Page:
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Workforce Discrimination Continues To Repress Transgender Americans

November 20th marks the 19th annual Transgender Day of Remembrance, a celebration to honor the memory of trans individuals who have lost their lives to prejudice and hatred.

In the spirit of that reflection, a conversation about transgender discrimination in our country — particularly within the workplace — is an important one to have.

Despite a greater social acceptance toward lesbian, gay, bisexual and trans (LGBT) individuals, federal employment protections for LGBT individuals still do not exist in the United States.

Because of this, it is largely up to state and local governments to take protective action for LGBT individuals, yet many continue to allow legal workplace discrimination under the guise of religious or moral objection.

This, paired with the current rhetoric of President Trump who seeks to legally define gender as irrefutably male or female, perpetuates the belief that transgender individuals are unworthy of the same protections as their cisgendered colleagues.

In response to all of this, George B. Cunningham, a sports management professor and researcher for diversity and inclusion at Texas A&M University, wrote an article assessing transgender rights in the workplace.

He argues that while major progress has been made in our country in recent years, there is still a long way to go to reach full inclusion and equality for transgender Americans in the workforce.

Progress in major companies

Cunningham explains that various national indicators, including the Human Rights Campaign Corporate Equality Index, point to significant improvements in access, treatments and opportunities for transgender people.

The index offers an annual examination of policies and benefits given to LGBT individuals in Fortune 500 companies, and found that in 2002, only 3 percent of companies had nondiscrimination policies based on gender identity.

That figure rose significantly in the 2018 report, which showed that 83 percent of Fortune 500 companies now have nondiscrimination policies. The same report also shows that most Fortune 500 companies now include transgender medical benefits, which didn’t even exist in 2002.

Furthermore, the United States has seen an increase in major corporations and their CEOs who oppose policies that discriminate against transgender individuals.

For instance, corporations like Coca-Cola, Apple, JP Morgan Chase and others have quickly acknowledged their opposition to discriminatory remarks made by President Trump.

Cunningham also points out that most Americans value inclusiveness, and would sooner stand by a company that values LGBT inclusion over one that does not.

Problems that remain

Despite progress made within major corporations, Cunningham explains that massive hurdles still stand in the way of transgender individuals.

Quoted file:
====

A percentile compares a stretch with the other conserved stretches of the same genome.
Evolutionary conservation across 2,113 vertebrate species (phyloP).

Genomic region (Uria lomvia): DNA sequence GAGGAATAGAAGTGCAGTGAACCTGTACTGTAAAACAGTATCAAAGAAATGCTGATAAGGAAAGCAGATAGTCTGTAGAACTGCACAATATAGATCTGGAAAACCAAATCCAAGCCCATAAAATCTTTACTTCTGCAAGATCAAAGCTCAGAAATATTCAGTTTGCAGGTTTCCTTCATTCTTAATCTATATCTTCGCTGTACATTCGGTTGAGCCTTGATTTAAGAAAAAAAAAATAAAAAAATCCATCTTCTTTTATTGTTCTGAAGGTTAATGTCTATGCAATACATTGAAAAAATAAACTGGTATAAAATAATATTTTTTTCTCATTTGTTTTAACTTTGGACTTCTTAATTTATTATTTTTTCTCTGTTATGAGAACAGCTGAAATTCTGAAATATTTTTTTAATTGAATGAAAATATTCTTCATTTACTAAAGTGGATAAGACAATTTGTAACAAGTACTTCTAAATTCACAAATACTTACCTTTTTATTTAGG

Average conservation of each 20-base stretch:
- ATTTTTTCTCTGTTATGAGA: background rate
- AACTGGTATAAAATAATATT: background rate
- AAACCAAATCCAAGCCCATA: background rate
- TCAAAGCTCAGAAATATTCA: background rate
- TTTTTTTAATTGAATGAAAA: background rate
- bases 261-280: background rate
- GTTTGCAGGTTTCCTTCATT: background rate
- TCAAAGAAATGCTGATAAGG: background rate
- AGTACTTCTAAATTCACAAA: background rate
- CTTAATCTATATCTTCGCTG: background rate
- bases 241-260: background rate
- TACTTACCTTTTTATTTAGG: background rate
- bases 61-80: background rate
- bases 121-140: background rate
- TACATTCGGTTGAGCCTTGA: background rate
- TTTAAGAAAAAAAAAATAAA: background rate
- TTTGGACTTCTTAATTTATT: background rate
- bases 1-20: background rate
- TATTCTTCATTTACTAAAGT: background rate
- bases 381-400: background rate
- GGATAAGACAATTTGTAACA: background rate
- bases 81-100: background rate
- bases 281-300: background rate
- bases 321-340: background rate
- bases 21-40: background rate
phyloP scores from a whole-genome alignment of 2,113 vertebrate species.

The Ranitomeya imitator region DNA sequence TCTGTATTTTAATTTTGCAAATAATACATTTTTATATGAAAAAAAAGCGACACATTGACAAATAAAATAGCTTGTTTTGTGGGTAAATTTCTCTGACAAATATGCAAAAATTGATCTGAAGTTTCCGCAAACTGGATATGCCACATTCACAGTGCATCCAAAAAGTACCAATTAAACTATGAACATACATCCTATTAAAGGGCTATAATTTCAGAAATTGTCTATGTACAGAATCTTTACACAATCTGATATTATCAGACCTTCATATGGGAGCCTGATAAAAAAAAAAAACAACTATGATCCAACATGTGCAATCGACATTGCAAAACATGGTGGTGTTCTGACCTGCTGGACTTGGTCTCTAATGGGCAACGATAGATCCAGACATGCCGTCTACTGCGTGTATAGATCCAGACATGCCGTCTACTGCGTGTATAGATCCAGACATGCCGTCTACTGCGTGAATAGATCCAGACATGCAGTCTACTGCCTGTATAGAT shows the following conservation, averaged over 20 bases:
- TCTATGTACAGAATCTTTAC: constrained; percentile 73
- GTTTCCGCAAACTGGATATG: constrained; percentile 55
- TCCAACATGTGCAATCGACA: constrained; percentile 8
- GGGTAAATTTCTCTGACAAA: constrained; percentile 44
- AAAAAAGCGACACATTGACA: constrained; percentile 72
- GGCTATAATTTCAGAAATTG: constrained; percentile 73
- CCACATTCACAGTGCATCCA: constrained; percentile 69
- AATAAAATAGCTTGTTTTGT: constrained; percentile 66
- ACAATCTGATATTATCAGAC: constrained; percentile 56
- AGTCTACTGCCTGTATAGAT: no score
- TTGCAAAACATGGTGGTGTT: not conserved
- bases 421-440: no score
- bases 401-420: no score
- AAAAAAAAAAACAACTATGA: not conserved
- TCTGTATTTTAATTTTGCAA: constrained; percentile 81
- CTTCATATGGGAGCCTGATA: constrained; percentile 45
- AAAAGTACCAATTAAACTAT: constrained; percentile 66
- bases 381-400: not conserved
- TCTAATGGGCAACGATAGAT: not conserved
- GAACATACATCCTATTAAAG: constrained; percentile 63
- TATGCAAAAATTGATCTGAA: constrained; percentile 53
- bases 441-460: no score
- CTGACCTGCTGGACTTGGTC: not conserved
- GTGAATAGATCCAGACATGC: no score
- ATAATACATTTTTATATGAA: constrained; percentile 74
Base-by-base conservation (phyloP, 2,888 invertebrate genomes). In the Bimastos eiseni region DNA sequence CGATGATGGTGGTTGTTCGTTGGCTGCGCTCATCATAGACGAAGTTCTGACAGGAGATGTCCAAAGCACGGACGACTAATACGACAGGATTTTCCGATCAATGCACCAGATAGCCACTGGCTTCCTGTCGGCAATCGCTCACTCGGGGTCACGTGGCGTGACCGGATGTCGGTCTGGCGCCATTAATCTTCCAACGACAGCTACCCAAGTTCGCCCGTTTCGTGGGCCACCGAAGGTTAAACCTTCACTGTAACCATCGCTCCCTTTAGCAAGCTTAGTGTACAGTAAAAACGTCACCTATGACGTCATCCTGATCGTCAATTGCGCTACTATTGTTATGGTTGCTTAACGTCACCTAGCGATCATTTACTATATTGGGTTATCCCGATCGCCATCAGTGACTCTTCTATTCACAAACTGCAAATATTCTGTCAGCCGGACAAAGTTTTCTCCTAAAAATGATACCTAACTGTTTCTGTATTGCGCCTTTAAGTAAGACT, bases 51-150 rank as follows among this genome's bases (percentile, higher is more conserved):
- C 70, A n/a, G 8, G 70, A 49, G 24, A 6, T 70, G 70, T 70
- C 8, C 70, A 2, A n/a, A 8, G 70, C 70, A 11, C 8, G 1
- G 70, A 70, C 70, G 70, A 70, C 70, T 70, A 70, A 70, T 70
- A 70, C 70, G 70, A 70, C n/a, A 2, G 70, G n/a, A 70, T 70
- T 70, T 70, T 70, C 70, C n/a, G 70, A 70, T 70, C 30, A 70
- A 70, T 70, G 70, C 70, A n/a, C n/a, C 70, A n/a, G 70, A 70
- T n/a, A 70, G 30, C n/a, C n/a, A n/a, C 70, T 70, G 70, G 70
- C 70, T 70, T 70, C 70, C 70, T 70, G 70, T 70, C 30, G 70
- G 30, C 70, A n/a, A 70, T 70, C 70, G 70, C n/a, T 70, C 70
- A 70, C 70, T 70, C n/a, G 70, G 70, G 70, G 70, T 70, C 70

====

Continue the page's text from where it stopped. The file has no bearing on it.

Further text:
Among these include a high rate of unemployment, a severe wage gap and discriminatory remarks within the workplace environment.

In 2011, one in seven transgender people earned $10,000 or less a year, and the unemployment rate for trans people of color was four times the U.S. national average.

According to the Movement Advancement Project, an organization that promotes equality for all, 48 percent of LGBT individuals live in states that lack employment protections based on gender identity or sexual orientation.

Additionally, Cunningham points out that the current rhetoric of the president can lead to harmful views of transgender individuals.

“Words matter, no matter who states them. So, yes, the statements from the president are harmful,” said Cunningham.

“There are data to show this. A study of suicide hotlines showed a spike in calls from LGBT youth when the president tweeted about barring transgender individuals in the military.

“The discussion of barring people from service, restricting their restroom usage, limiting the definition of gender, or other related conversations sends the signal the transgender people are abnormal, wrong and harmful. The discussions are not based on data or facts, but instead are steeped in antiquated stereotypes and falsehoods. Nevertheless, it is easy to internalize these messages, especially when someone like the president perpetuates them.”

How to improve

Cunningham suggests that in order for workplace discrimination to end, there will need to be stronger legal protections for LGBT individuals, as well as advocacy from organizational leaders and support from fellow co-workers.

He suggests that anti-discrimination policies eliminate bias in employment decision-making, while organizational leaders promote an inclusive culture and support from co-workers provides a welcoming environment for LGBT individuals.

“At the individual level, it is important to educate yourself, speak up and advocate. Many universities will have training for people who are looking to be an LGBT ally, so seek those out,” said Cunningham.

“Being an effective ally means speaking up in some instances, listening in others, and walking side-by-side with our LGBT sisters and brothers in other cases. The important thing is to be active.”

Cunningham plans to move forward with researching transgender inclusion, and feels hopeful that transgender equality will continue to improve.

“We have seen positive trends in attitudinal data related to transgender individuals over time,” he said.

“Though the positivity does not increase as much as it does for other groups, there are increases.”

Additionally, Cunningham believes that more and more companies will begin barring gender-based discrimination and offer transgender-related health benefits.